A ZFS-based all-flash array? There's a thing to note in this block-focused all-flash array world. Europe-based Syneto has developed the product and it has updated its SMB-focused, ZFS-using Extreme 220 product.
The Extreme 220 is a 2U x 24 hot-swap slot box with from 2TB to 144TB of SATA or SAS SSDs. That means 6TB SSDs are used to get the most capacity. There are two additional bays for OS disk drives.
Syneto says the box, driven by 2 x Xeon E5 6-core processors, delivers up to 340,000 IOPS.
Dragos Chioran, head of marketing at Syneto, said the IOPS number "is based on software RAIDs. The number of IOPS in software RAIDs is highly dependent on the number of disk groups (virtual devices) present in a data pool. Considering that our VDI architectures are always deployed in mirror configurations (analogous to RAID 10), the number of IOPS provided by a disk group is equal to one disk’s IOPS.
The EXTREME Series has 24 disk bays allowing a total of 12 disk groups. We use industry standard SSDs from different providers, both SATA and SAS, ranging from 20k to 36-40k write IOPS with 4K blocks."
It can support 6,000 virtual desktops with a price from €20/Virtual Desktop, meaning €120,000. Chioran told us that the 6,000 VDI number involves an inline compression ratio from 1.6x to 2.6x and using linked clones. The number of VDIs using persistent desktops would be lower, depending on the nature of every VDI's home directory.
Host access is via 1or 10Gbit/E or 8Gbit/s FC. Supported access protocols are NFS, CIFS (SMB), AFP, iSCSI and Fibre Channel.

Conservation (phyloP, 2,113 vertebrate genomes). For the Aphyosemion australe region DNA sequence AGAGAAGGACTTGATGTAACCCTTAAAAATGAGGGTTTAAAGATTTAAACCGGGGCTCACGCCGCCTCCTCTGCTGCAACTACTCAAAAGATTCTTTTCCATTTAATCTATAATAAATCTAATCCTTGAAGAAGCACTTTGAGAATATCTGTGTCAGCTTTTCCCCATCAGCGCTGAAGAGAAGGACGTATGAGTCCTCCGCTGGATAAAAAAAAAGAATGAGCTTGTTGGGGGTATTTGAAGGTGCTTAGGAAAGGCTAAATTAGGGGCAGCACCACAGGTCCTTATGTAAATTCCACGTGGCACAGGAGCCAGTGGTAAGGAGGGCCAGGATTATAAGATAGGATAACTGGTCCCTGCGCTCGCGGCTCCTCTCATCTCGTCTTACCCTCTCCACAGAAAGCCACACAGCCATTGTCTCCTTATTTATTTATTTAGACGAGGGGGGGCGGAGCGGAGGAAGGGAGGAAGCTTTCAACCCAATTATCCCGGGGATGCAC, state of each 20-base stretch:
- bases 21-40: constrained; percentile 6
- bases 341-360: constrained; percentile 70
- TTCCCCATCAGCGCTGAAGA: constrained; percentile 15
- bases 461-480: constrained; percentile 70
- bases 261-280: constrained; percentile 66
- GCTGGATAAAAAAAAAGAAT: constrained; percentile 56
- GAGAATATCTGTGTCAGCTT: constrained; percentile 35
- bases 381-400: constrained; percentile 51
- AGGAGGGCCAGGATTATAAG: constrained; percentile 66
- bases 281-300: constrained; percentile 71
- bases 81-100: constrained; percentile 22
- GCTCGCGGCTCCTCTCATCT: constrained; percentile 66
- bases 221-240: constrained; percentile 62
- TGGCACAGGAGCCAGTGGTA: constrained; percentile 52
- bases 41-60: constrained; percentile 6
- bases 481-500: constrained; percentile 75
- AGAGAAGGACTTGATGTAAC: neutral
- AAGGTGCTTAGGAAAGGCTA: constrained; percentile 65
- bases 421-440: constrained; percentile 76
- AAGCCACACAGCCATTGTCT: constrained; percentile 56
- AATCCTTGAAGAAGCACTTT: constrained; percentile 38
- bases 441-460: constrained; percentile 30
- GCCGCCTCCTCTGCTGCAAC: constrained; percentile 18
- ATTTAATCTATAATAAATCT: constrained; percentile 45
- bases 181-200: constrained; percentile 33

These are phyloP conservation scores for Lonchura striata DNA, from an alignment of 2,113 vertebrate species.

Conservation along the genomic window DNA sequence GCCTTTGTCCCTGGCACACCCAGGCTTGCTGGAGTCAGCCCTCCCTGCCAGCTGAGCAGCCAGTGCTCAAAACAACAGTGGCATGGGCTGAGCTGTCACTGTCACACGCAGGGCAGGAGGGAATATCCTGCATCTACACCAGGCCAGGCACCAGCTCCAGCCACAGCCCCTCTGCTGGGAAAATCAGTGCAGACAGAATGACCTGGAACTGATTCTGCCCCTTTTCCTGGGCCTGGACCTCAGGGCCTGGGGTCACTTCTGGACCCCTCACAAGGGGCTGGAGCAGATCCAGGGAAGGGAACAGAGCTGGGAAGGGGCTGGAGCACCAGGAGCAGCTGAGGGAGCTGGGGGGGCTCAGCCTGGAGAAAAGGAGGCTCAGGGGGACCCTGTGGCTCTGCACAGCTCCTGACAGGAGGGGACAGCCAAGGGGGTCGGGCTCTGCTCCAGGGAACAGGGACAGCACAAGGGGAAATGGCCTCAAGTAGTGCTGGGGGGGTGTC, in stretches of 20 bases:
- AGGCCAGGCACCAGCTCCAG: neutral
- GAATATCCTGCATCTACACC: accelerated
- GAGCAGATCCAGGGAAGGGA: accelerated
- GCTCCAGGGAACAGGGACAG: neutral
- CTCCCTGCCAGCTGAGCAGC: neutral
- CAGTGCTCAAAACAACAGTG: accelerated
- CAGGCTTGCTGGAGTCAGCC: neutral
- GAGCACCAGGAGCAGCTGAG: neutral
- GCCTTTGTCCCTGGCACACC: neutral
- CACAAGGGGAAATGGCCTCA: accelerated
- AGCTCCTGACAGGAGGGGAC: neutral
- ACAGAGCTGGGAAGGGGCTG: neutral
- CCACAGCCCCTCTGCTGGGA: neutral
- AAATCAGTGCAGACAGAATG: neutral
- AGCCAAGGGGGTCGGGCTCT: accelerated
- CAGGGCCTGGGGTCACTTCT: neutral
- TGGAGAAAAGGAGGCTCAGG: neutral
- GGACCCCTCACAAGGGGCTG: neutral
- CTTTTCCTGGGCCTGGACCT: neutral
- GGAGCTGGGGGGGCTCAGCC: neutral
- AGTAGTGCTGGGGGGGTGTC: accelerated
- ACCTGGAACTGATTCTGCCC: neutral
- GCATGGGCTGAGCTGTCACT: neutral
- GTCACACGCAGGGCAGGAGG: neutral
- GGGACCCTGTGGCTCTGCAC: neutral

The Syneto Storage OS v3.0 features in-line deduplication, using cryptographically strong 256 bit checksums like SHA256, and compression. Compressions algorithms vary from space-efficient ones like GZIP9 to performance-increasing ones like LZ4.
Syneto Storage OS graphic
There is thin provisioning, the ZFS filesystem, DTrace, and an integrated KVM hypervisor, which the firm claims turns “the kernel itself into a hypervisor”. Local virtual machines can run on it and have instant clones and snapshots run using VxClone technology, without any space overhead.
The OS “can take memory consistent snapshots of hosted VMware VMs”. Snapshots can be replicated (block-level differences only) to a second system.
Two nodes can be clustered with an active-active mechanism and automatic balancing of storage pools between nodes. You can get a guide to the OS from here (registration required.)
How does the Syneto AFA compare to ones from Pure Storage, Solidfire, etc? Chorine said: "We are not in the same market as Pure, Solidfire or Violin who concentrate on very big companies and organisations. The main difference is based on flexibility and cost. It is a very simple reality that SMBs require solutions that are adapted for their needs and have a lower price point. SMBs currently make up 80 per cent of the total number of European companies. "
Syneto also provides ARK series arrays for backup and archive with up to 936TB of capacity, and hybrid flash-disk ULTRA arrays that use DRAM caching. Syneto says “FlexPool technology spreads data over RAM, SSDs and spinning disks, and enables 75-90 per cent of data reads/writes to be performed directly from DRAM with nanosecond latencies, faster than the millisecond latencies given by SSDs found in other hybrid systems.”
Take that NexGen, Nimble, Tegile and Tintri.
The ULTRA system also has VMBox technology “which uses the array’s CPU, RAM and storage to create and host up to 22 local virtual machines, turning any ULTRA array into a hyper-converged storage solution.”
The ARK, EXTREME and ULTRA systems run the same Storage OS. Syneto, which has sold more than 3,000 arrays, has offices in Belgium, Ireland, Italy, Romania and Switzerland and you can download a company profile (PDF) to investigate further.
As a final teaser, we have heard that Pure Storage may be developing an all-flash filer, with a development skunkworks idea being involved. A Pure spokesperson told us: "I have no comment to make about the suggestion of such an AFA filer." ®